The rectory, paid for with the bequest, has doubled in size. An interparish loan of $150,000 from the Parish of St. Andrews is paying for the addition and renovation.
“Everything just fell into place,” said Harold.
The parish is running a fundraising campaign to pay down the loan — hopefully, two years ahead of the five-year term. Individual and corporate donations, dinners, concerts and other events are on the horizon.
The food bank will rent two-thirds of the space, at $1,000 a month, and the remaining space will be used for other activities.
“The whole idea is to be self-sufficient, for us to provide the space, the organizing and co-ordinating, but it’s for the community. We’re providing the facility and location at minimum expense to the parish so it’s not a drain.
“We’ve made contact with Public Health,” he said. “Schools have approached us to do reading programs there.”
The corporate community has been very generous in donating or cutting the cost of many building materials: shingles, railings, drywall, siding, paint, fixtures and so on. Home Depot and Sherwin-Williams have been especially generous, said Harold. Emery Chapell is the contractor.
The house has been reconfigured to allow for a great deal of food storage, both upstairs in the old rectory and in the basement of the addition. A new walk-in freezer has been installed and a garage door will allow for easy deliveries. Food bank clients will enjoy a large, bright, accessible reception room in the new addition. The lower floor of the old rectory will be parish space.
“It’s going to be an excellent facility and very much in line with our mission and outreach visioning,” said Harold. “It was a no brainer.”
“I am humbled by the God-given opportunity our parish has been given to provide more outreach ministry to our local community. Only by God’s grace. Thanks be to God,” said Greg.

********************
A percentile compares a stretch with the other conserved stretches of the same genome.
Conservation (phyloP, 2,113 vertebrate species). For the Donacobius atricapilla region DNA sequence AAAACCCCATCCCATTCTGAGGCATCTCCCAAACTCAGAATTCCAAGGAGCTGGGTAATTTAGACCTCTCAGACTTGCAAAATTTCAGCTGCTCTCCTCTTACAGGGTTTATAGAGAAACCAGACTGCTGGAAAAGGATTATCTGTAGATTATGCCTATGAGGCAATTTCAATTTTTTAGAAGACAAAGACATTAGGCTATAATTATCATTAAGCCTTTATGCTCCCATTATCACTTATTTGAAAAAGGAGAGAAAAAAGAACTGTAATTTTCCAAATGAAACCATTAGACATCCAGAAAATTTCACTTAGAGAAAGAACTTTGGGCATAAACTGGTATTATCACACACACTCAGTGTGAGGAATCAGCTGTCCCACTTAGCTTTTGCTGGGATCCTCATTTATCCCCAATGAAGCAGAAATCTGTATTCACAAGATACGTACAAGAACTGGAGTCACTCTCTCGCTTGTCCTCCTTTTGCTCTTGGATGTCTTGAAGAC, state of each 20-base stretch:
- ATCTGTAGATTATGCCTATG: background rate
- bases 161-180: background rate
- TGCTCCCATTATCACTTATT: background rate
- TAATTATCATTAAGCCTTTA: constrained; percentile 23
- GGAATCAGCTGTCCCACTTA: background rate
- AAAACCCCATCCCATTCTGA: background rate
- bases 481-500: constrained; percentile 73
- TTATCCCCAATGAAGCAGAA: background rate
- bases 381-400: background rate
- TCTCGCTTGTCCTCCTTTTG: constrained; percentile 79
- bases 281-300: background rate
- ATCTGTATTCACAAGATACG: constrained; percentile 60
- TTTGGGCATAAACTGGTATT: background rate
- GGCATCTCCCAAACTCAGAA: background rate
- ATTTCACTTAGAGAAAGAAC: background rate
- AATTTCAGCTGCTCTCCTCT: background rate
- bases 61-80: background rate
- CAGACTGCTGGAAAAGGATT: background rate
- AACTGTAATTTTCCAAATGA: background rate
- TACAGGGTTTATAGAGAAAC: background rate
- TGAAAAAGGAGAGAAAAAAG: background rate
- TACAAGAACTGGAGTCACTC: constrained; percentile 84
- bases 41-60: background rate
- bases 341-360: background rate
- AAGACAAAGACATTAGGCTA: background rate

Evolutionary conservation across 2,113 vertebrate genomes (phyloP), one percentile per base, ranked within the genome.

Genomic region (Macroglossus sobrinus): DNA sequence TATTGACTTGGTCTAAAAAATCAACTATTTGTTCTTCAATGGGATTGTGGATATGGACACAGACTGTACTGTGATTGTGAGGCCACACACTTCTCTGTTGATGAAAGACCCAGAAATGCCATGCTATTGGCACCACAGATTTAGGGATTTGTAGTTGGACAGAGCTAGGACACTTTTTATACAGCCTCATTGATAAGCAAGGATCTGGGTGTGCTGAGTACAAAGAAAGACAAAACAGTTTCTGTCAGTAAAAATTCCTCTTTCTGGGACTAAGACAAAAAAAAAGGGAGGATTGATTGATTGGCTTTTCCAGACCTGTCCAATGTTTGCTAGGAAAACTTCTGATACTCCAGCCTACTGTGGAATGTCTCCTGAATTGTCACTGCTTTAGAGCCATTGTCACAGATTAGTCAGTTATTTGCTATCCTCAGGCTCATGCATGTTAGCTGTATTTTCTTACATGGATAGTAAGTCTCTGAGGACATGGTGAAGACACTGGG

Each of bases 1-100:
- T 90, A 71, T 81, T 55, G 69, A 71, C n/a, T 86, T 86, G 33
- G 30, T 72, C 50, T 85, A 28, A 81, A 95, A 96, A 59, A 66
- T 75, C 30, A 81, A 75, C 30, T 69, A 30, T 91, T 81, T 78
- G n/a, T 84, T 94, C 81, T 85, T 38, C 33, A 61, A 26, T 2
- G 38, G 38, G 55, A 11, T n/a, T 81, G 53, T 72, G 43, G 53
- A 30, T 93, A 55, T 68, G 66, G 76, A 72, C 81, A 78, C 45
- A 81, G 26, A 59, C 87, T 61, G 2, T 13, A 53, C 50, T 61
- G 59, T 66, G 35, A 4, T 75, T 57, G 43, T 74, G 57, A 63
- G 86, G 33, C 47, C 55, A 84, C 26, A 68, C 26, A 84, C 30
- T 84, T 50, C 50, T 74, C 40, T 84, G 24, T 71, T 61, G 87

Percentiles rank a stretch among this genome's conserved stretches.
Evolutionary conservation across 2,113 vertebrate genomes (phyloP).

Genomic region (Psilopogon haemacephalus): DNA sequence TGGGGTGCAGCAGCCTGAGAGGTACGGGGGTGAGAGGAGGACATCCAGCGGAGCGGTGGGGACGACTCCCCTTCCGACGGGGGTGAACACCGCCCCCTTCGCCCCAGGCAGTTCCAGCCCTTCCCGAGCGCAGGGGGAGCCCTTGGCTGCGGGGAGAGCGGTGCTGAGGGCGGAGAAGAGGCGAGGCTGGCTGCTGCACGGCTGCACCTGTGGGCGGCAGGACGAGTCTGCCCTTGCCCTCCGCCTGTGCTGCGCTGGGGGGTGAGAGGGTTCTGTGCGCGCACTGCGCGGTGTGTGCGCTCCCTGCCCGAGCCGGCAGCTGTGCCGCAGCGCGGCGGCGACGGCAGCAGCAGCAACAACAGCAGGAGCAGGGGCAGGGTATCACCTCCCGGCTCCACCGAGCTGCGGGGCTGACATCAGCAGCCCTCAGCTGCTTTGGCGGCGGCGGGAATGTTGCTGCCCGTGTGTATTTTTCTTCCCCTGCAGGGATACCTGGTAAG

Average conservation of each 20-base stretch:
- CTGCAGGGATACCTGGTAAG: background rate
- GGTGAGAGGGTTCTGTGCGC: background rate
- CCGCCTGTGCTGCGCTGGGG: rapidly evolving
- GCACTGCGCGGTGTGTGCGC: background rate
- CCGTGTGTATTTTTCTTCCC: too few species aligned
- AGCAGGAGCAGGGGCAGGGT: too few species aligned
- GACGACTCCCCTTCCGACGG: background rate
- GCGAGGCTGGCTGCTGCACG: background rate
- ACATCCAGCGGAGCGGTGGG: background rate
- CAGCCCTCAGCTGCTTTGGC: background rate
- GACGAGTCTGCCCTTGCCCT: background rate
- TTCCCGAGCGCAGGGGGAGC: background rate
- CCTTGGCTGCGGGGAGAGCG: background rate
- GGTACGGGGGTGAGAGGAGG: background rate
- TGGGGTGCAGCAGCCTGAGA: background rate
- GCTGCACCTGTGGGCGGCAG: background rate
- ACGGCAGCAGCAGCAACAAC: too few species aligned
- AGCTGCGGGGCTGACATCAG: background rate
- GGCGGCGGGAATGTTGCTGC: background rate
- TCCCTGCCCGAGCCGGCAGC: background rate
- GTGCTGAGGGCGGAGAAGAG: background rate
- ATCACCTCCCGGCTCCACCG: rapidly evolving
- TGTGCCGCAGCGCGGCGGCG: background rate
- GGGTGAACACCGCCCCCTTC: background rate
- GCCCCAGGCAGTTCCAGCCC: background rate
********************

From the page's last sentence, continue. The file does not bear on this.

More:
“This project represents the direction in which our parishes need go,” said Bishop David Edwards. “The decision to provide a home for the Saint John East Food Bank and other initiatives is a well thought out Biblically-based response to issues in the area.
“This has been done in a timely way and those who have led and been involved in this ministry development are to be congratulated.”
The Saint John East Food Bank, run by volunteers from several churches including the parish, has been operating at the new site, but at limited capacity, since leaving the United Church. Even so, their numbers have jumped by 30 per cent, a sure sign of the need in their new neighbourhood.
There is still the issue of bus service. The city bus stops at the bottom of the hill, and it’s a long walk to carry groceries. The parish hopes to work for a change to the route.
Recently a sign went up on the building, with these words: “St. Mary & St. Bartholomew Mission Centre — Reaching out with the love of Christ.”
But what about all that land on the hillside behind the church — owned, sold, bought back, but for what? Seniors housing? Some other mission-minded project?
The parish awaits God’s plan — and his timing.
1. Harold McInnis inside the new food bank now housed in the old rectory.
2 & 3. Workers inside the addition to the rectory, which is now a food bank for Saint John's east side.
4. The sign is up and the food bank is seeing a marked increase in client usage since moving. This photo shows the old rectory and the addition. (McInnis photo)
Other photos by Gisele McKnight